In today’s world when the IPv4 addresses are a luxury and IPv6 is not wide deployed (yet) more and more servers are running behind NAT-ed addresses. To do remote management on these servers you connect to them using SSH through some port forwarding done on the border gateway. If you need to monitor these servers there are a few alternatives:
- more ports forwarded from the gateway
- use a vpn to connect to the remote network
- use TCP port forwarding through the SSH connection
This post will show how you can obtain more from the existing SSH connection to the remote system.
SSH’s TCP port forwarding (also known as poor man’s vpn) offers a cheap and secure alternative to full vpns. Using it you can access other hosts and services on the remote network which would be unreacheable otherways. The SSH supports two types of connection forwarding – a local connection to the remote hosts (using -L parameter) or a remote connection to the local host (using -R parameter)
The command for local forwarding looks like (you can use more parameters than the one presented below!):
ssh user@remotesystem -L localport:host:hostport
The user@remotesystem part of the command line specifies the user you wish to connect as on the remote system. The -L is activating the local forwarding: any connection to the localport (on the client system) will be forwarded to the remote host / port by the remote system. The host name (if it is a name and not an IP) is resolved by the remote system. It can be either localhost (in which case the connection is forwarded directly to the remote system), an IP address (accessible on the remote network) or a FQDN. Thus the connection can be made either directly to the ssh server or to another server onto remote network.
A word of caution, thought: if the host is a different machine than the remote system – the connection between these two is NOT secured! Only the first part of the connection from the local system to the remote system is secured through the SSH. The second part, on the remote network, is unsecured.
As a quick example lets say the remote server is running a postgresql database and you need to connect to it to do some maintenance work. A direct access is not possible as the database server is behind a firewall (or NAT) and the connections are blocked. If you have SSH access to the database server the following command will solve your problem:
ssh user@remotesysem -L 5432:localhost:5432 -f
This will open a connection to the remotesystem and will forward the requests to the local port 5432 to the remotesystem port 5432 (where runs the postgresql database). Now you can connect to the database server using localhost as hostname (it is like the database server is running on your local machine). (Please note the localhost from the ssh arguments refers to the remote server “localhost”, not the local 127.0.0.1).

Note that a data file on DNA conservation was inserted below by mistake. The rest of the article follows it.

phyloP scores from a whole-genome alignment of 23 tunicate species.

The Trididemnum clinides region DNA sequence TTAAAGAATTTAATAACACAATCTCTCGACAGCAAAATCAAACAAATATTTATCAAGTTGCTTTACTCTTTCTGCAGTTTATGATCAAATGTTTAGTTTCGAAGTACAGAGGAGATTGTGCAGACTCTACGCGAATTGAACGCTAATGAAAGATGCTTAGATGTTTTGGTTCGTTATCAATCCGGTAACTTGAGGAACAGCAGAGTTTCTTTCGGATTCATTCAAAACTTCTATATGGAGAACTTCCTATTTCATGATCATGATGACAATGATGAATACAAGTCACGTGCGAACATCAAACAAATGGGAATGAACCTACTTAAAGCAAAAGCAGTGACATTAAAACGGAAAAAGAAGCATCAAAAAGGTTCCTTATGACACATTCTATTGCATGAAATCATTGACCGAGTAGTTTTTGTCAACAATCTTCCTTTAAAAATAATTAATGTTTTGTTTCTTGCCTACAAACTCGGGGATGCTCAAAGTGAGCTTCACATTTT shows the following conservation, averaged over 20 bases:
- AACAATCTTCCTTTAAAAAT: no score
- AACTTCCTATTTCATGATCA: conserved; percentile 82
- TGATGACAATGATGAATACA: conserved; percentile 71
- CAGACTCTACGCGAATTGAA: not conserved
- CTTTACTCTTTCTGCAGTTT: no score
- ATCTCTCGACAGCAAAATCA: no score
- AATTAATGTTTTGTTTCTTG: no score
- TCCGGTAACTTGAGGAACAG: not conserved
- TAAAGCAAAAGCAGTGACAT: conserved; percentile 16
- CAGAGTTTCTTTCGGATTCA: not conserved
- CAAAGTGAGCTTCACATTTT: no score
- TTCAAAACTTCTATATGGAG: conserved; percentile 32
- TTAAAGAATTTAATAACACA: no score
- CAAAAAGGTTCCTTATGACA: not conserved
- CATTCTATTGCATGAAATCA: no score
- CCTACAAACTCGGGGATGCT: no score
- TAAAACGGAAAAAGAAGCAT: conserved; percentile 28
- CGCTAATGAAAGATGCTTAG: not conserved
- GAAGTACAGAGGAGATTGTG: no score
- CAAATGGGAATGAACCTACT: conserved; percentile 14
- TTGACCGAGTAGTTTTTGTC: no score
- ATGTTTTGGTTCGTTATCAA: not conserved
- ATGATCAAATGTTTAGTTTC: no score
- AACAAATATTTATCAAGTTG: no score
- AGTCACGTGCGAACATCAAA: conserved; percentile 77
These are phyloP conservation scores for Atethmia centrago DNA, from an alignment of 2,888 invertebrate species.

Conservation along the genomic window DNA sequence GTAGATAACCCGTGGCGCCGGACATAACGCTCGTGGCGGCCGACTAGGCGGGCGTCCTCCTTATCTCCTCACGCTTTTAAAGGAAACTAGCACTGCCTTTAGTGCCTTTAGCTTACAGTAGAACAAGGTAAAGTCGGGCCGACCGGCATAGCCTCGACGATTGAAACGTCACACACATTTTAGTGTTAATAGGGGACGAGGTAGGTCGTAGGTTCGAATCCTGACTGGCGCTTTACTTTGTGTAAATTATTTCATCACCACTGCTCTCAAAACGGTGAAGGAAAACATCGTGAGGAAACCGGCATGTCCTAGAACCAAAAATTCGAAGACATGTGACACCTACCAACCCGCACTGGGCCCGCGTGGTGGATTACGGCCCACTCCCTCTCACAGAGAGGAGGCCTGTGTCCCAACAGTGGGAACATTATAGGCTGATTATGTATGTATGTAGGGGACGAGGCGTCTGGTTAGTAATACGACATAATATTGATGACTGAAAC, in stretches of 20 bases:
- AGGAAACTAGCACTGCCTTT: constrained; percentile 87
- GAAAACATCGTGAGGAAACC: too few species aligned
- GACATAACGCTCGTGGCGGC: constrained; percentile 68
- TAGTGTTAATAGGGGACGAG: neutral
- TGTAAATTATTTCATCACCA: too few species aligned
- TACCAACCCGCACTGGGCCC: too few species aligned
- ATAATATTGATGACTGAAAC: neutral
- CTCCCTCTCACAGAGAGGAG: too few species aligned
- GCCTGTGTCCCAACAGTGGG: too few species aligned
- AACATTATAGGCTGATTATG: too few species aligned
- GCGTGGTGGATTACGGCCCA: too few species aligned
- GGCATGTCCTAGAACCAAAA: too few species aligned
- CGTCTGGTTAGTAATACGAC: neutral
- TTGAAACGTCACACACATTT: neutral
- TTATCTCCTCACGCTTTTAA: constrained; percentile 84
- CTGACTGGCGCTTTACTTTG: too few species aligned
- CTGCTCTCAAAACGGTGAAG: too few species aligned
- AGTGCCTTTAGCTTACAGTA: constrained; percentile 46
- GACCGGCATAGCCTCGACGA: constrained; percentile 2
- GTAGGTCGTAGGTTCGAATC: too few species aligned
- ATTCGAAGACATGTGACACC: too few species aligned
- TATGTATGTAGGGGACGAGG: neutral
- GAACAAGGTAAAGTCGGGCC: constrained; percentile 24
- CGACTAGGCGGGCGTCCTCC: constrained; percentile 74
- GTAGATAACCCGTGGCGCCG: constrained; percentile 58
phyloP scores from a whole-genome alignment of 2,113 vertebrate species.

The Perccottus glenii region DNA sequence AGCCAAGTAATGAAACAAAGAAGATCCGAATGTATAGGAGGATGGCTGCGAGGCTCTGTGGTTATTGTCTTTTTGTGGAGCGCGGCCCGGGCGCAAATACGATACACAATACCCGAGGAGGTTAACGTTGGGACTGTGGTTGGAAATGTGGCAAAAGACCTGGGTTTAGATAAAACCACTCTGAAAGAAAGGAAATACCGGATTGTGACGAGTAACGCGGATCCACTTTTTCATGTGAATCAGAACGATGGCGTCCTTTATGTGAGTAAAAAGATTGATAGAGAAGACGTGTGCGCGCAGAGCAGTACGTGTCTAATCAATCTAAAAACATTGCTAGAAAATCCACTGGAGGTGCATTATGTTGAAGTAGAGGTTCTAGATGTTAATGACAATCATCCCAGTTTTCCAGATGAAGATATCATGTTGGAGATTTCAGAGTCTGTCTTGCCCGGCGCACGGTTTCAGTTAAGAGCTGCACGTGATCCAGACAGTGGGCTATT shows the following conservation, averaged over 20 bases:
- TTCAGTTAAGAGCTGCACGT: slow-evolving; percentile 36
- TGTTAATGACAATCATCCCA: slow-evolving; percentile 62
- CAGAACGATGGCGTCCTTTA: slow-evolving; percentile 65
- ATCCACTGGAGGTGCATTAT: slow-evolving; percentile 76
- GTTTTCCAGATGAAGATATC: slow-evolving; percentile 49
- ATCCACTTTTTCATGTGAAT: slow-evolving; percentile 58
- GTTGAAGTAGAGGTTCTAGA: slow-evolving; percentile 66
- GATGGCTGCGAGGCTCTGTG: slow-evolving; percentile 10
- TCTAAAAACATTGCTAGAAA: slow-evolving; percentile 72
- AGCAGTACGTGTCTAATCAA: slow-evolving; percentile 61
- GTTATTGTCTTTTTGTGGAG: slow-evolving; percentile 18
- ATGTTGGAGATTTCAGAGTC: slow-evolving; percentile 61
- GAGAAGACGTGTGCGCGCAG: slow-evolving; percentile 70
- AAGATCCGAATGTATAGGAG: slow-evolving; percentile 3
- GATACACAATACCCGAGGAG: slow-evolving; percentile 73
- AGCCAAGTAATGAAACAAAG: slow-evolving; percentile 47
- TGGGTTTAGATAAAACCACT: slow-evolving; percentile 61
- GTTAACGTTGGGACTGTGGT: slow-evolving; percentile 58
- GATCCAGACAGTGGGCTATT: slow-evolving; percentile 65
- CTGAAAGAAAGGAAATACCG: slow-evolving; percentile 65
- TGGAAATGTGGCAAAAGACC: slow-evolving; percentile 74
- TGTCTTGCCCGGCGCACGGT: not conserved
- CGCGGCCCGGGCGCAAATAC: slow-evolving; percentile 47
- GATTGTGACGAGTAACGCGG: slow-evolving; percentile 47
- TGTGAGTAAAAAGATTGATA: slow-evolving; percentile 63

As a second example, if you don’t have SSH access to the remote database server but you can access a ssh machine on the remote network (and that machine has access to the database server!) you can use:
ssh user@remotesysem -L 5432:remotedatabase:5432 -f
Instead of using the localhost (like in the previous example) we are using the database server address (remotedatabase – as IP or FQDN). The ssh server will forward any connection from the local 5432 port to the remotedatabase 5432 port. To access the database you will still use localhost as hostname (you are connection to your host):
psql -h localhost -p 5432 ....
The same approach can be used for monitoring remote servers and services with Nagios, just forward the local port 5666 to the remote port 5666 and the server will be able to connect to NRPE on the remote machine and do its job. (Actually it is a little bit more complicated than just a direct port forwarding as it involves being able to login passwordless on the remote machine – this it’s done using public key certificates and will be the subject of a future article).
Today we’ve learned that we can access remote services and servers without needing a VPN or complicated settings on routers. While the examples provided are simple you can test with various command line arguments to obtain different behaviors (try -N if you need only the port forwarding not the remote shell). We’ve used the same port number for mapping (5432 to 5432) but you can try a different local port (how about 2345 to 5432?) and it will work the same. There are many more gems in the SSH (passwordless logins, port forwarding, secure file transfer, X11 forwarding, remote command execution, remote file mounting) but they will be detailed in future articles. If you have a preference and would like to read about a specific topic please leave a comment and we’ll see for it 🙂
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